2016 L'Age D'Or Chardonnay
(This story originates from our first vintage in 2010, and we share it again so you can be part of our journey)
For those that have not yet had the opportunity to meet Claude in person, well, he’s a force of nature. If you found yourself together with him and our sommelier friends, at a long dinner with endless wine, great food, and compelling conversation, you would stumble out, fuzzy, but definitely clear on a few things:
|Time to recuperate, reflect, and ask, “When is the next one!?”
|Claude is as generous sharing his opinions as he is sharing his cellar.
|His strongest, indelible, Gallic opinion, just bordering on religious fervor is that Cabernet is an evil weed and that Bordeaux/Napa Cabs are wines for trophy hunters. As he frequently says, “Bordeaux are for bankers and Burgundy is for poets.” You really have to be there to hear this rant and the depth of unwavering passion for his doctrine.
|Claude is completely and utterly infatuated with Burgundies. He wistfully recalls his youth at the table with old vignerons and his family and how much this has molded and shaped his life. With his eyes clouding over, I can hear him saying, “Just to think this small stretch of road in the center of rural France can arguably produce the greatest red (from one cépage, Pinot Noir) and the greatest white (from one cépage, Chardonnay) for centuries is just peerless – and the diversity and complexity between villages and vineyards just meters apart. Amazing!”
|To say that Claude is stubborn is an understatement. The Grand Canyon is a hole. The Sun is warm. Since the time we met and first talked about wine, he refuses to acknowledge that California makes Chardonnay, much less that we attempt. My ears ring with, “They are not wines, they are replacements for cocktails.” He boasts, “They are like buttery pop corns soaked in oak trees, it is a versatile beverage, the bartender can use for martinis when the vermouth is fini.” Without missing a beat he begins to name the wineries, but since this is where French and Japanese part, I am polite and will move on.
|“We should make Chardonnay” I say. “Over my dead body,” he intones over and over again. If we can’t make it lean, elegant, with great acidity and balance, let’s not even try. “Come and try this Montrachet with me and let the urge pass,” he bribes me again…
|But time is the friend of wine and our tenacity. Our success with Sauvignon Blanc and especially with St Andelain weakened his resolute stance. We agreed to make Chardonnay together – Soliste style: A three-year commitment, a fabulous, well-established vineyard in the Russian River Valley, and trials with different vinification and aging including importing Nomblot concrete eggs from Burgundy, 600L thick stave barrels from Taransaud, 16 month aging… Let’s just say when we go in together, we go all in together – it’s an expensive experiment. We like to think of it as our own stimulus package.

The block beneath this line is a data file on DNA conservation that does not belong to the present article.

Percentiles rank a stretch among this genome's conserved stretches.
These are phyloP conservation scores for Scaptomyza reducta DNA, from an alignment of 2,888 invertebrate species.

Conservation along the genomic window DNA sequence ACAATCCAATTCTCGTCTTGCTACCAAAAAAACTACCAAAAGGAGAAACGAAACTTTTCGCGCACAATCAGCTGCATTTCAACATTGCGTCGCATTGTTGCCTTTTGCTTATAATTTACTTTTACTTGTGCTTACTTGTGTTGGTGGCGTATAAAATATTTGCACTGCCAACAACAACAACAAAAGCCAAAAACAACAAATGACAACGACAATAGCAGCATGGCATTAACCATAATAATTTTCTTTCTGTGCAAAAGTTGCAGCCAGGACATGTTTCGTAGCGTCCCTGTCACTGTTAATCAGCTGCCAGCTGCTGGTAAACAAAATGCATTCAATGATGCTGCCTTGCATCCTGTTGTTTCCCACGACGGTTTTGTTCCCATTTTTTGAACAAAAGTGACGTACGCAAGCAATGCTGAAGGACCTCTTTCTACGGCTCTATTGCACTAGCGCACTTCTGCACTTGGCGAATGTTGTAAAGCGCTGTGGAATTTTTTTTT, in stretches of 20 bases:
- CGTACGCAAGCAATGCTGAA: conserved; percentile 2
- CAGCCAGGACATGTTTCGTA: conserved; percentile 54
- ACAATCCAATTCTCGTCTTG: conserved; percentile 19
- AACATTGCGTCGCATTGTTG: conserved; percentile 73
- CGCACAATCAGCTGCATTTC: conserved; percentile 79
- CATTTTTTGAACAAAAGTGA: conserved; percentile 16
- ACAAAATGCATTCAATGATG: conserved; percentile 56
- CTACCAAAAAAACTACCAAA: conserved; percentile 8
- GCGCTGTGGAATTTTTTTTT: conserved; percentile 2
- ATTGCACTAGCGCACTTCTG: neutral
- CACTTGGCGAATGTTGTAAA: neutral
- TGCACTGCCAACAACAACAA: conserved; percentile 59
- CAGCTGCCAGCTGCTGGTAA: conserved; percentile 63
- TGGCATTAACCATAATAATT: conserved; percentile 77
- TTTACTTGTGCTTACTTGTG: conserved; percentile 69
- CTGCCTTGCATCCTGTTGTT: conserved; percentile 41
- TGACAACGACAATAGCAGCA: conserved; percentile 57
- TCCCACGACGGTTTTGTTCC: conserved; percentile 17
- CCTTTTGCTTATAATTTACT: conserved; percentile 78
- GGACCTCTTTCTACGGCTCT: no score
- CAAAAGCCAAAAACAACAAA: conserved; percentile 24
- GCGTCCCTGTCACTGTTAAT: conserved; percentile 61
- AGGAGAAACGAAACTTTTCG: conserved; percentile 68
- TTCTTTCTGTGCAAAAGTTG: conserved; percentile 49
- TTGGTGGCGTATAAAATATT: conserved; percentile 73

Since you are good friends of Soliste, I wanted to share some of the background and insights to this journey. For anyone that truly understands wine and winemaking, it is temperamental (French influence, no doubt), tedious, and nerve-racking. It is so much like raising children – the highs, lows, worries, and ultimately, pride. And no two are alike, yet we love them all the same.
I wish you could have been there to seen the smile and Gallic smirk on Claude’s face when we tasted L’Age D’Or a few weeks ago. Up until this point, when we would check progress, let’s just say the cellar got colder, “See, I told you, Never.” It’s time to turn this back over to Claude, as you, know, he has an opinion:
Soliste Chardonnay L’Age D’Or Russian River Valley
The best surprises are when you expect them the least. A few weeks ago, when I opened a bottle of L’Age D’Or to see where it was, I also opened a bottle of Francois & Antoine Jobard, Meursault 1er cru Blagny. At Soliste, we have benchmarks to measure ourselves. L’Age D’Or had awakened, in a fashion that conjures all the finesse, minerality, elegance, and acidity that I was expecting from a white burgundy – but it also had this undeniable Russian River DNA, tart apple and quince with very faint vanilla fat in the middle palate. Whoaaaa…Never say never again.
Tasting Notes: A close cousin to Chassagne Montrachet from Bruno Colin
Le Regard / The Look
Crystalline purity of a Citrine gemstone, with pale golden honey and lemon hues, highlighted by tannins specs from the whole cluster.
Le Nez / The Nose
intoxicating nose of flinty wet stones, white peach, Mirabelle, petrol, spiked with kaffir lime, ginger, and a touch of anise.
Degustation / The Taste
The front palate is very brisk and linear; tart green apple and pears are accented by grapefruit, lemon curd, dried herbs, and acacia flowers. The middle palate is medium-bodied, full of verve and energy; condensed layers of white peaches, Mirabelle, and quince spiked with mandarin peel, and elevated with raspy fennel tops, mint, and white pepper. The precise and tart orchard fruits are complimented by high minerality tones, and ripe tannins of nutty character, especially toasted hazelnuts. The wine possesses a vibrant core, concluding with a penetrating finish; precise, linear, and extremely vivacious. A close cousin to Chassagne Montrachet from Bruno Colin. Soliste.